Saturday, March 2, 2013

What I've Learned From My Daughter's Death

Today, March 2, is the 19th anniversary of my daughter’s death. That is why I'm writing this blog today, Saturday, instead of tomorrow on my usual day to write. She would have been 47- years-old this year in July, and it seems like it just happened yesterday. Just yesterday she was swinging in that swing in the backyard, screams of joy coming from her. Just yesterday she was graduating high school, wearing that white robe and so excited to go to college. And just yesterday, she was married, looking so lovely in her satin dress and walking down the aisle with her father and me each holding one arm. Where have all the years gone? They go so quickly. What have I learned in all these years since her death?

First and foremost, I’ve learned the love I have for my daughter will never change. She was the best thing that ever happened to me, and I would tell anyone that. She was kind, generous (to a fault sometimes), and beautiful, both inside and out. People surrounded her, and if they had a problem, she was there to help them. As one friend said to me after her death, “She was the string that held us all together; she was there to pick us up when we fell; and she always had a kind word and solution for everything. I will always miss her.”

I’ve learned that time doesn’t make the hole in my heart heal; time just softens it a little. My heart sometimes aches when I think of what a waste her death was. She had so much she wanted to accomplish: a career, a family, and so much more. And in one split second, it was all gone.

I’ve learned that talking and meeting others who have also lost a child is not only a big comfort, but they understand, like no one else can. They, too, have been through the worse thing that could ever happen to a parent. Our children were not supposed to die before us; they were to outlive us.

I’ve learned I am not afraid to talk about my daughter. I will bring up her name whenever appropriate in a conversation, particularly when it is someone who knew her and is talking about an era, a place, a situation that perhaps she was involved in. The most satisfying is when I am asked about her, allowing me the freedom to reminisce, smile, laugh and be happy in the moment.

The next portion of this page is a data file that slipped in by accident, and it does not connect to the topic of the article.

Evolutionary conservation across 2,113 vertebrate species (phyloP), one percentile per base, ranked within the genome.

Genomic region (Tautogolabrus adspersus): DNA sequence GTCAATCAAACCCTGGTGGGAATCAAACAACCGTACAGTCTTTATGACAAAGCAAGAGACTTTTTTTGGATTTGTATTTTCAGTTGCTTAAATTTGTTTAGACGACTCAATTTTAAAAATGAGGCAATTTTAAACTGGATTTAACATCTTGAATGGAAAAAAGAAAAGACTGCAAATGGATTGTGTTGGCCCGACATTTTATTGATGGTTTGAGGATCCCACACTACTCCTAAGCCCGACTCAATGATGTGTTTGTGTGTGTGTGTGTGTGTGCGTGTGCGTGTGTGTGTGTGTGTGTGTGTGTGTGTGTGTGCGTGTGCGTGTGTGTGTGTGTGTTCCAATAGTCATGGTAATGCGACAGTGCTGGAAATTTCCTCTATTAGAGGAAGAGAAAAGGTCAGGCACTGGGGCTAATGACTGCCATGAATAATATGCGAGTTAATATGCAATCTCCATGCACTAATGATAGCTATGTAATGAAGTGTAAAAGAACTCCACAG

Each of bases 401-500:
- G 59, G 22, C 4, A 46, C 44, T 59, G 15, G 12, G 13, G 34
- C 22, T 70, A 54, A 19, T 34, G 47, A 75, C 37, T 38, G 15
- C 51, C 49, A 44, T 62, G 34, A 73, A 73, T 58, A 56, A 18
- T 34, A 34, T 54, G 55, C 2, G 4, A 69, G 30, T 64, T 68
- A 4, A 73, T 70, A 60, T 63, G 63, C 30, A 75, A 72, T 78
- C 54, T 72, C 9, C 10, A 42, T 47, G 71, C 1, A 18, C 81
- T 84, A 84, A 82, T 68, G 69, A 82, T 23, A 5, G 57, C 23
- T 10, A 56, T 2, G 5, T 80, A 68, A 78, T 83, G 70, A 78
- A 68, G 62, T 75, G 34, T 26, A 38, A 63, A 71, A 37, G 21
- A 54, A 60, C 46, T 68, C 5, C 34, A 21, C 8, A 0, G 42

I’ve learned to help others by talking to them individually or in front of a thousand people. I remember a teacher saying to me that if he could help just one person, his goal has been reached. I have received many emails and letters thanking me for my talks, my advice and just being there when they needed a hand to hold, a shoulder to cry on or someone to listen to them pouring their heart out.

I’ve learned what is important in life. It is the little things: a beautiful sunset, a flower that has just bloomed, a butterfly landing on your shoulder, a rainbow after a hard rain. I miss my daughter the most and my eyes get misty knowing she will never be able to appreciate any of that anymore. Who won a football game, the price of gas, and the newest TV show…all so trivial, so unimportant, compared to what has happened to so many of our children and us.

I’ve learned to live every moment to the fullest because I now know how short life can be for so many. Take that trip you always wanted to take but could never find time for; eat that extra dessert you crave; call that friend you’ve been meaning to get in touch with; and love. Love your family no matter what. Enjoy them; always hug then; do things together. Time will not stand still for anyone or anything, so make the most of it.

Most of all I’ve learned I am a survivor. I have moved on with my life, accomplished many goals, and my daughter’s death inspired me to write two books to help others. I believe everyone can be a survivor. It may take a long time, it may be a very difficult struggle, but when you get through your personal grief journey you will find, as I have, there is a life on the other side of grief.

Marcy, I will be at the cemetery on this day to visit you as I do a few times each year. It is our special time together. I will tell you all the things I think you would want to know. I will sit and chat with you as we so often did. We were very close and told each other everything. I miss you terribly and all those wonderful times we had together. But my love for you will never change. I love you now and will forever.